Landscapes soon lost their appeal. The first shift in focus, away from solely shooting landscapes, to a more personalised and documentary style of work, was a forced transition and I had no choice but to adapt. With COVID-19 keeping us home-bound, I grew and learnt new life skills. I learnt to adapt and to see the inherent potential that lies within each day. At the beginning of the pandemic and lockdowns, my mindset was one of defeat and a strong sense of injustice. In hindsight, the shift in life circumstances has been a key factor influencing my personal and photographic progress. This is when Resilience: A year in pictures was conceptualized and created.
Today, my interest is shifting again. I’m still drawn to the powerful idea of storytelling through a series of photographs, but my focus is moving away from home towards the lives of people going about their everyday tasks in the wider community. I’m documenting everyday life in our streets. Items that are useful or have been discarded such as rubbish, catch my eye. Through my lens, I’m seeing the stories that underpin everything we as individuals do.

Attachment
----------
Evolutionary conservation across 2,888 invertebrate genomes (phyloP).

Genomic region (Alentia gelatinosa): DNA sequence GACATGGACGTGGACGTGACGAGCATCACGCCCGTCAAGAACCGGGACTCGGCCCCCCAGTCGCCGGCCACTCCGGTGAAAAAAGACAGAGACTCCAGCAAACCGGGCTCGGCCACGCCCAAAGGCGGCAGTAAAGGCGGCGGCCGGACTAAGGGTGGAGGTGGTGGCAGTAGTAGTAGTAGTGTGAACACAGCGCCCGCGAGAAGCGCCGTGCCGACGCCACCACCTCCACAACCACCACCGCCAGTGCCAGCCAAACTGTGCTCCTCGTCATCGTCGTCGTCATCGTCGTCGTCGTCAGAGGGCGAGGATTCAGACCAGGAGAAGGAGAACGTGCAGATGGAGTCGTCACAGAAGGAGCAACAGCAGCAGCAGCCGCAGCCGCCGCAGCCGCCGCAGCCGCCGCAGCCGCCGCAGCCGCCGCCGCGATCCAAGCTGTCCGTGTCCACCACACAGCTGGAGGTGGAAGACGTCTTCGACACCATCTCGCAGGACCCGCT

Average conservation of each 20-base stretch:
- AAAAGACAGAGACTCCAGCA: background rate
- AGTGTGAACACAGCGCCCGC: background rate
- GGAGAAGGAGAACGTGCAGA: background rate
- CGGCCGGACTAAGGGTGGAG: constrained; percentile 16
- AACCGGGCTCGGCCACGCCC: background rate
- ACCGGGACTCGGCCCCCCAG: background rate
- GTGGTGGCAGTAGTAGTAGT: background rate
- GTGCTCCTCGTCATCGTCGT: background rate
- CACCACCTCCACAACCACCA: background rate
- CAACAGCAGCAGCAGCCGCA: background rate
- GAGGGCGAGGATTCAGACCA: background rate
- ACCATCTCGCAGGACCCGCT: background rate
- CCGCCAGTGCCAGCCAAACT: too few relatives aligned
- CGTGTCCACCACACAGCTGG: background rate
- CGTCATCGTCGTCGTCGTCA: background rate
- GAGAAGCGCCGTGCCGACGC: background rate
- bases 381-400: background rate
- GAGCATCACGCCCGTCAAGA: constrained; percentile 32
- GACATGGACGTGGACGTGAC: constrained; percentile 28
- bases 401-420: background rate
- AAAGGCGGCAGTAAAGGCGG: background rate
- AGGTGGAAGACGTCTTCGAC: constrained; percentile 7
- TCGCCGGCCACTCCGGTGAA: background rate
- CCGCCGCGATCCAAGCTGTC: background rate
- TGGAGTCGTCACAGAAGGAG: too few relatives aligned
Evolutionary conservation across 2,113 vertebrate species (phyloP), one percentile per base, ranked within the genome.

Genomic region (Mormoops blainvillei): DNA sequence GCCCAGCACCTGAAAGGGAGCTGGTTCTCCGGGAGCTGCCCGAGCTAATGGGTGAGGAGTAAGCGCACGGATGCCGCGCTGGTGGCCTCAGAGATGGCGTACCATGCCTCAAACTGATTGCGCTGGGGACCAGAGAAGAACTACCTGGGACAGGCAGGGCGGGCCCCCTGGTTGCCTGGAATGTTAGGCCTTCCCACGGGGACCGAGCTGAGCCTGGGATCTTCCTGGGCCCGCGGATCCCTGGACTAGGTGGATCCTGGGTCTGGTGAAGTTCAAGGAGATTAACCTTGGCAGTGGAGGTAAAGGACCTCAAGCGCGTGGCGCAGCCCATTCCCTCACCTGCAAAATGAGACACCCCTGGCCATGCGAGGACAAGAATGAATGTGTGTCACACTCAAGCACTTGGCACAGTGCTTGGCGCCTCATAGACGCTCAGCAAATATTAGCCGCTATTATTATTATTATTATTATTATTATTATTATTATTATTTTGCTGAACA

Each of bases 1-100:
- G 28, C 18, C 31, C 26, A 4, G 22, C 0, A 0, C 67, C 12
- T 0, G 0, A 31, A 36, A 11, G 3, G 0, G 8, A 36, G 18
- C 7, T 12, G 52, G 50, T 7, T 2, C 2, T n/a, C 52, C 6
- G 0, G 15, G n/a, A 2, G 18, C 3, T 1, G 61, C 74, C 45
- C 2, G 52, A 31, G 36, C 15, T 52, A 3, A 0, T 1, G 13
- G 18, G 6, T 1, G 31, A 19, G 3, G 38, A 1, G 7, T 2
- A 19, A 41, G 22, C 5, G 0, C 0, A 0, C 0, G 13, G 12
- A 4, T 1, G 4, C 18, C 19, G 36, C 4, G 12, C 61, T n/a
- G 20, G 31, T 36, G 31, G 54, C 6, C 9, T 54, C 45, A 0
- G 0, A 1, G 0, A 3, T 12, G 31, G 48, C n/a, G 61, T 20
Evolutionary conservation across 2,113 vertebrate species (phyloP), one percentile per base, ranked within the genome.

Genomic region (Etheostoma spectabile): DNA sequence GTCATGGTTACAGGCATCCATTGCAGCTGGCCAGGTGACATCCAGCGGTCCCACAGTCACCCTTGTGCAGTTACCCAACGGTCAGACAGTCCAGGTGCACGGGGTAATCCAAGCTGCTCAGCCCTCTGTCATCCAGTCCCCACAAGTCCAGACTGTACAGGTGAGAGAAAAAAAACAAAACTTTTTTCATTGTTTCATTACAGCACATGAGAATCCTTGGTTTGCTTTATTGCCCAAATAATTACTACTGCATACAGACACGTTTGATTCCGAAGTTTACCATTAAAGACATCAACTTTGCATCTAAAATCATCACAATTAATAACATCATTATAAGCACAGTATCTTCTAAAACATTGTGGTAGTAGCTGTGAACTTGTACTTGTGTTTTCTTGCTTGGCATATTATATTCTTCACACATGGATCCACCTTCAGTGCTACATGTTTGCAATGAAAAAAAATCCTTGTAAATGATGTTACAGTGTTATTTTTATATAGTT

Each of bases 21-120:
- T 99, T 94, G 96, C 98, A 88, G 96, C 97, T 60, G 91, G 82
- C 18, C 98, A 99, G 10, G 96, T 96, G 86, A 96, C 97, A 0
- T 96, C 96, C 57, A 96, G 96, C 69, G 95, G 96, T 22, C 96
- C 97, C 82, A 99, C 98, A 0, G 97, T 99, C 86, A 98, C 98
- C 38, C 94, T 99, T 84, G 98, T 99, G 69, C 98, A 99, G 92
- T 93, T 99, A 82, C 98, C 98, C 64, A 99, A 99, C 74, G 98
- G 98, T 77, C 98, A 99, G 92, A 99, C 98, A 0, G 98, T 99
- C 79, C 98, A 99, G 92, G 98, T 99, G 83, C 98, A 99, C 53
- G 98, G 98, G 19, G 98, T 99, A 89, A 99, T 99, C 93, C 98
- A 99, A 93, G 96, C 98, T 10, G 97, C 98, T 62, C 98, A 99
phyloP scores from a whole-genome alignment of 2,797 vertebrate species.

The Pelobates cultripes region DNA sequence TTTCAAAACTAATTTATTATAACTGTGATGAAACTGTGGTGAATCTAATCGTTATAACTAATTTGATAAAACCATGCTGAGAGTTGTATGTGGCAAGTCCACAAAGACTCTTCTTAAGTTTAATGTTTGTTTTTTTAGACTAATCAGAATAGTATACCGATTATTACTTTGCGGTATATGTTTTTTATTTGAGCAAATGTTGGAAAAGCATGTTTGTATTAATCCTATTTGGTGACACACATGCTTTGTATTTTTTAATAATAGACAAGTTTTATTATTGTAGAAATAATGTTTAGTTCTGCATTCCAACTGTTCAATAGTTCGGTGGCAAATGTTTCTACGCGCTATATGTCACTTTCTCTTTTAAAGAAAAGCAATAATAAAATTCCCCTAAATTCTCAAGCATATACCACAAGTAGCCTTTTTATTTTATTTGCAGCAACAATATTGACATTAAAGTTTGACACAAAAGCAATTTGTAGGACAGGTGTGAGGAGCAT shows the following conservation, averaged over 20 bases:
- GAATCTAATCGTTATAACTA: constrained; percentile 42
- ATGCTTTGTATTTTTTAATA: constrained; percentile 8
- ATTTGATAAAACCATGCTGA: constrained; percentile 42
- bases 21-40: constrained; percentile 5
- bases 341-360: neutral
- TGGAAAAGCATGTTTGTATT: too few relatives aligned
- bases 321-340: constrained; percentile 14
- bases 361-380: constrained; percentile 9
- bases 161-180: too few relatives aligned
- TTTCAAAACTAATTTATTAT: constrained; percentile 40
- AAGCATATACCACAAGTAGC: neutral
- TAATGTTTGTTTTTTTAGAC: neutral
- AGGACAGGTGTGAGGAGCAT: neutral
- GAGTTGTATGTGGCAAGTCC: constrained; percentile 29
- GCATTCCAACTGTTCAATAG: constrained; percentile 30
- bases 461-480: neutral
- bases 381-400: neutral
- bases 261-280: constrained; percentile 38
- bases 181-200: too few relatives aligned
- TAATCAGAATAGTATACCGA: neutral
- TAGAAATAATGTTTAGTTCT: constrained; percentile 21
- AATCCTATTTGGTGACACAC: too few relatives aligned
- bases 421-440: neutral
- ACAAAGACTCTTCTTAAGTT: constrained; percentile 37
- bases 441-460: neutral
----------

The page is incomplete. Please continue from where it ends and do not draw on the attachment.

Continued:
Such chopping and changing may appear erratic and not at all resemble the path of a respected artist. I find myself puzzled by the changing nature of my creations and wonder how good I could be if my focus was on one area of photography. But then, maybe I wouldn’t be any good because I was failing to follow what my instincts are telling me to do.